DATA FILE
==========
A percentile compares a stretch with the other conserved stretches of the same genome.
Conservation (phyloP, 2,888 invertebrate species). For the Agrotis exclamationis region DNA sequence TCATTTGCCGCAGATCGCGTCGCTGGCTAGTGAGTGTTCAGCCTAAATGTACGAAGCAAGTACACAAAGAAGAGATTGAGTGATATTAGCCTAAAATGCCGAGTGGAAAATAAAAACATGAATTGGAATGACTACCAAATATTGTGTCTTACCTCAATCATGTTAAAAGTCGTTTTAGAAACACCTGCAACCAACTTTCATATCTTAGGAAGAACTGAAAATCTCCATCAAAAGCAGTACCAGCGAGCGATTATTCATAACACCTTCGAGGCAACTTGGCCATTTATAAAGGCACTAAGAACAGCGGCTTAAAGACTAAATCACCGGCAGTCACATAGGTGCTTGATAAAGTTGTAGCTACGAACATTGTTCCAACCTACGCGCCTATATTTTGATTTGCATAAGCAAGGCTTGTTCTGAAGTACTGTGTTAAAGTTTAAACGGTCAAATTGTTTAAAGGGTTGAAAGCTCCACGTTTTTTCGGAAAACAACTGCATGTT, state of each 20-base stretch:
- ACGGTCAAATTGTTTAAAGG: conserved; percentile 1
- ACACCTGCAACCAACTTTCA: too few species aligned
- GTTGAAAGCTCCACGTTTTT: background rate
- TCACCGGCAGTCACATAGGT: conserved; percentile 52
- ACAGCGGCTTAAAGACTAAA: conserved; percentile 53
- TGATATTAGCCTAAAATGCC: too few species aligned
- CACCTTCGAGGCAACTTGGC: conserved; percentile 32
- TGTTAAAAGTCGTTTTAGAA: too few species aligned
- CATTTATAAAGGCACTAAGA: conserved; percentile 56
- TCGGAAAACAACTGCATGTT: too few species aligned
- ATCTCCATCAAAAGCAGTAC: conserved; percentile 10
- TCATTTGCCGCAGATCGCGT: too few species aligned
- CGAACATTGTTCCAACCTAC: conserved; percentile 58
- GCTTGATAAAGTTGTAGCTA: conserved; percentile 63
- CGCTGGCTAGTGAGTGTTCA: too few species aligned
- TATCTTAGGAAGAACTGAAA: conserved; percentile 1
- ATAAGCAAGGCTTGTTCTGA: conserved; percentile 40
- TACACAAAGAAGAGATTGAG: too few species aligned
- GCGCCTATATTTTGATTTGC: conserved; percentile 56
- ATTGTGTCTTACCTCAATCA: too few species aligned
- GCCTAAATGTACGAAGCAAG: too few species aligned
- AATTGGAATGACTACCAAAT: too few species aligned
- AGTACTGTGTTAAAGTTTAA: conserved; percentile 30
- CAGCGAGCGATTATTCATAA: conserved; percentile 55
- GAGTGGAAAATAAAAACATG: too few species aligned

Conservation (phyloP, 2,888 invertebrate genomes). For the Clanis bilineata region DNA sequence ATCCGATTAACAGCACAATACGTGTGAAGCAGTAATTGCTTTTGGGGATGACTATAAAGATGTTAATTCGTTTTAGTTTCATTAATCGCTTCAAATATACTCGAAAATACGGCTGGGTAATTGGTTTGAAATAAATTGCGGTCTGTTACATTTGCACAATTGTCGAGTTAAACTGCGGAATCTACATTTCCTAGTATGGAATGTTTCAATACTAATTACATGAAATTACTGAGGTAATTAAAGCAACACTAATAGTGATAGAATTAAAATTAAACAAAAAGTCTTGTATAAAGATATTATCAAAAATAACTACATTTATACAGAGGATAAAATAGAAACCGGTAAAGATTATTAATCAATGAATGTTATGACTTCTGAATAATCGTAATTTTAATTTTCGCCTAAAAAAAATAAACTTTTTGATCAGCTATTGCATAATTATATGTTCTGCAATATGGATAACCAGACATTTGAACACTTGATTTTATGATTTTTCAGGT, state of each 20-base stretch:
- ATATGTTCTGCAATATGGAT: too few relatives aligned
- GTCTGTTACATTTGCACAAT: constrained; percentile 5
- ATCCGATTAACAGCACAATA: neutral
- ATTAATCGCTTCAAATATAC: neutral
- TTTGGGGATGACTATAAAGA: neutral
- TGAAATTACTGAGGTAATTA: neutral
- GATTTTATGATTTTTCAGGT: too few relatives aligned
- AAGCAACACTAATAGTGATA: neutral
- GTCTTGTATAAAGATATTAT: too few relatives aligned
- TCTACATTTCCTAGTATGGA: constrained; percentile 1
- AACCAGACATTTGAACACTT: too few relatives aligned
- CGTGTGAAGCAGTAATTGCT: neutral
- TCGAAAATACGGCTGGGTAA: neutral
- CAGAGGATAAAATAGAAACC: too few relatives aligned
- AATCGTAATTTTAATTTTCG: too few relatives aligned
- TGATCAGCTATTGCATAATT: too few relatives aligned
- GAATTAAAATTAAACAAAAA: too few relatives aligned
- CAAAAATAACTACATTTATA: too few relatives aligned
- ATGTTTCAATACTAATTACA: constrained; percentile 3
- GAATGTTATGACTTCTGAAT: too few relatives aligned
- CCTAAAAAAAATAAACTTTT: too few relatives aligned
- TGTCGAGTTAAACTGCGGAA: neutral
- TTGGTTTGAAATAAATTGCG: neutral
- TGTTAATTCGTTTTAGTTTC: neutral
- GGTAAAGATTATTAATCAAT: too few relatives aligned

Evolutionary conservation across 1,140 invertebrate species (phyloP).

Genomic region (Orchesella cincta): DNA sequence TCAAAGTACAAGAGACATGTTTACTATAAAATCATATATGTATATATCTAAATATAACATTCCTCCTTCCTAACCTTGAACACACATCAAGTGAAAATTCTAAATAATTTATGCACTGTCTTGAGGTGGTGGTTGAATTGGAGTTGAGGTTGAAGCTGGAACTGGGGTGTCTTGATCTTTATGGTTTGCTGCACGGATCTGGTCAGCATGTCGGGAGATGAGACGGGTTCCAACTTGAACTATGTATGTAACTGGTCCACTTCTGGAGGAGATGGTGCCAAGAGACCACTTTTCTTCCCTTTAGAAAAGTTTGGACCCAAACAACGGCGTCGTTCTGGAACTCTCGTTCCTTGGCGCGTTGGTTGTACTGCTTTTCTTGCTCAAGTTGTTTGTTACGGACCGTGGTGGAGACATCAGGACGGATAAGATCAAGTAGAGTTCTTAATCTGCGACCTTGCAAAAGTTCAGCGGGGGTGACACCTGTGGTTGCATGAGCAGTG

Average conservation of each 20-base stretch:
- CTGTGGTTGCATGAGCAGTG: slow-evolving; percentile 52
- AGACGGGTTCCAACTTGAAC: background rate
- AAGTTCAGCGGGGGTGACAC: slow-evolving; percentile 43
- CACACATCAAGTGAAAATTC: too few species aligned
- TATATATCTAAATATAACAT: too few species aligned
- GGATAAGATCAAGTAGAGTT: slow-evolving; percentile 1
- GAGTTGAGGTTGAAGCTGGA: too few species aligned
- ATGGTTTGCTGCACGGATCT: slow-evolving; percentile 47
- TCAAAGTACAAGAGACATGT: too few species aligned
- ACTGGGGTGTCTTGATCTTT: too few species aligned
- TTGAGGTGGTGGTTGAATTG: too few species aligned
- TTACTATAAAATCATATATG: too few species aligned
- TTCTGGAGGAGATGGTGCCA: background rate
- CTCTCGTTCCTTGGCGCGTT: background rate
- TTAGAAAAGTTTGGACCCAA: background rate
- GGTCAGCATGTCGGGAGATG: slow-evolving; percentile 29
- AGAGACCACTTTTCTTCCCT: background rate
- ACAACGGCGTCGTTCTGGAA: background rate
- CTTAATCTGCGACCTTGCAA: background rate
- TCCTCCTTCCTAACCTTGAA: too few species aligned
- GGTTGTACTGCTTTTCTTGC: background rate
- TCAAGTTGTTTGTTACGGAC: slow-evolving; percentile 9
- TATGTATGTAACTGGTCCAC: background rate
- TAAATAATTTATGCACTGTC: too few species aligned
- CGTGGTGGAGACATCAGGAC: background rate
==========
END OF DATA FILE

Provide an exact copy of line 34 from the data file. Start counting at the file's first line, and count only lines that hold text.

- TGAAATTACTGAGGTAATTA: neutral